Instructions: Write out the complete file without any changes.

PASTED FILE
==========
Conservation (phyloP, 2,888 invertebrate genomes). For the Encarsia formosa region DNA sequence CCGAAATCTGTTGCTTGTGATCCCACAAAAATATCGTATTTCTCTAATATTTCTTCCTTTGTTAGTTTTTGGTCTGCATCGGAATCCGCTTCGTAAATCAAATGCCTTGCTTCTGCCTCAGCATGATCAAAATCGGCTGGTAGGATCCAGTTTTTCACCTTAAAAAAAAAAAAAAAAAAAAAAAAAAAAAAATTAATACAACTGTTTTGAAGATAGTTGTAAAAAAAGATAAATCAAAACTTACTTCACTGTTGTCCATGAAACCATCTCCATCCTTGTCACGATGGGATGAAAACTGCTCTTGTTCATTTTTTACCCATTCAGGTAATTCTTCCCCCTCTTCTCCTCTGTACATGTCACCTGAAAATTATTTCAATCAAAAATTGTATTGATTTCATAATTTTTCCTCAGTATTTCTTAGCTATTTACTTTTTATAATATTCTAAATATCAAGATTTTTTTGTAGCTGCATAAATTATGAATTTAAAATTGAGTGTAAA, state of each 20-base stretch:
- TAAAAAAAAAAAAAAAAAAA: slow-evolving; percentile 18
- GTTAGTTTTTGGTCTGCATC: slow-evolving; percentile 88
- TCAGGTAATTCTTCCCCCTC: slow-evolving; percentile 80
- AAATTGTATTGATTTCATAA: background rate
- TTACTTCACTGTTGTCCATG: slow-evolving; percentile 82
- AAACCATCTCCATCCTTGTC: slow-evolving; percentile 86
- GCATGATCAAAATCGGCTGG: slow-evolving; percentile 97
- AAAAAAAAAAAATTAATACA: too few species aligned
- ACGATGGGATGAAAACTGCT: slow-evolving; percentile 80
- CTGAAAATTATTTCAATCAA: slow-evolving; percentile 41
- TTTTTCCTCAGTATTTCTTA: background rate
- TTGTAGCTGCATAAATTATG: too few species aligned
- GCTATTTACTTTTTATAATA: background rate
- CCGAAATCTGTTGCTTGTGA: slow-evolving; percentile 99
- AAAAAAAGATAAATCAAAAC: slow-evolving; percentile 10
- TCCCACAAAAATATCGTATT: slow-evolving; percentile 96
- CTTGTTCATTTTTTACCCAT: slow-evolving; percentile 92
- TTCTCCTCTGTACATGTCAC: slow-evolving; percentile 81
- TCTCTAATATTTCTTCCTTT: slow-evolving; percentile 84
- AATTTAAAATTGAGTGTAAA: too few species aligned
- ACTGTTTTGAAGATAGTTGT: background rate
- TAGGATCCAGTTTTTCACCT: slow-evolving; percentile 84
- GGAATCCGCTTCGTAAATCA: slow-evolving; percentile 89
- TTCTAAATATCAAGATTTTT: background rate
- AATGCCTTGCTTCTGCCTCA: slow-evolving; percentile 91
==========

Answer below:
Conservation (phyloP, 2,888 invertebrate genomes). For the Encarsia formosa region DNA sequence CCGAAATCTGTTGCTTGTGATCCCACAAAAATATCGTATTTCTCTAATATTTCTTCCTTTGTTAGTTTTTGGTCTGCATCGGAATCCGCTTCGTAAATCAAATGCCTTGCTTCTGCCTCAGCATGATCAAAATCGGCTGGTAGGATCCAGTTTTTCACCTTAAAAAAAAAAAAAAAAAAAAAAAAAAAAAAATTAATACAACTGTTTTGAAGATAGTTGTAAAAAAAGATAAATCAAAACTTACTTCACTGTTGTCCATGAAACCATCTCCATCCTTGTCACGATGGGATGAAAACTGCTCTTGTTCATTTTTTACCCATTCAGGTAATTCTTCCCCCTCTTCTCCTCTGTACATGTCACCTGAAAATTATTTCAATCAAAAATTGTATTGATTTCATAATTTTTCCTCAGTATTTCTTAGCTATTTACTTTTTATAATATTCTAAATATCAAGATTTTTTTGTAGCTGCATAAATTATGAATTTAAAATTGAGTGTAAA, state of each 20-base stretch:
- TAAAAAAAAAAAAAAAAAAA: slow-evolving; percentile 18
- GTTAGTTTTTGGTCTGCATC: slow-evolving; percentile 88
- TCAGGTAATTCTTCCCCCTC: slow-evolving; percentile 80
- AAATTGTATTGATTTCATAA: background rate
- TTACTTCACTGTTGTCCATG: slow-evolving; percentile 82
- AAACCATCTCCATCCTTGTC: slow-evolving; percentile 86
- GCATGATCAAAATCGGCTGG: slow-evolving; percentile 97
- AAAAAAAAAAAATTAATACA: too few species aligned
- ACGATGGGATGAAAACTGCT: slow-evolving; percentile 80
- CTGAAAATTATTTCAATCAA: slow-evolving; percentile 41
- TTTTTCCTCAGTATTTCTTA: background rate
- TTGTAGCTGCATAAATTATG: too few species aligned
- GCTATTTACTTTTTATAATA: background rate
- CCGAAATCTGTTGCTTGTGA: slow-evolving; percentile 99
- AAAAAAAGATAAATCAAAAC: slow-evolving; percentile 10
- TCCCACAAAAATATCGTATT: slow-evolving; percentile 96
- CTTGTTCATTTTTTACCCAT: slow-evolving; percentile 92
- TTCTCCTCTGTACATGTCAC: slow-evolving; percentile 81
- TCTCTAATATTTCTTCCTTT: slow-evolving; percentile 84
- AATTTAAAATTGAGTGTAAA: too few species aligned
- ACTGTTTTGAAGATAGTTGT: background rate
- TAGGATCCAGTTTTTCACCT: slow-evolving; percentile 84
- GGAATCCGCTTCGTAAATCA: slow-evolving; percentile 89
- TTCTAAATATCAAGATTTTT: background rate
- AATGCCTTGCTTCTGCCTCA: slow-evolving; percentile 91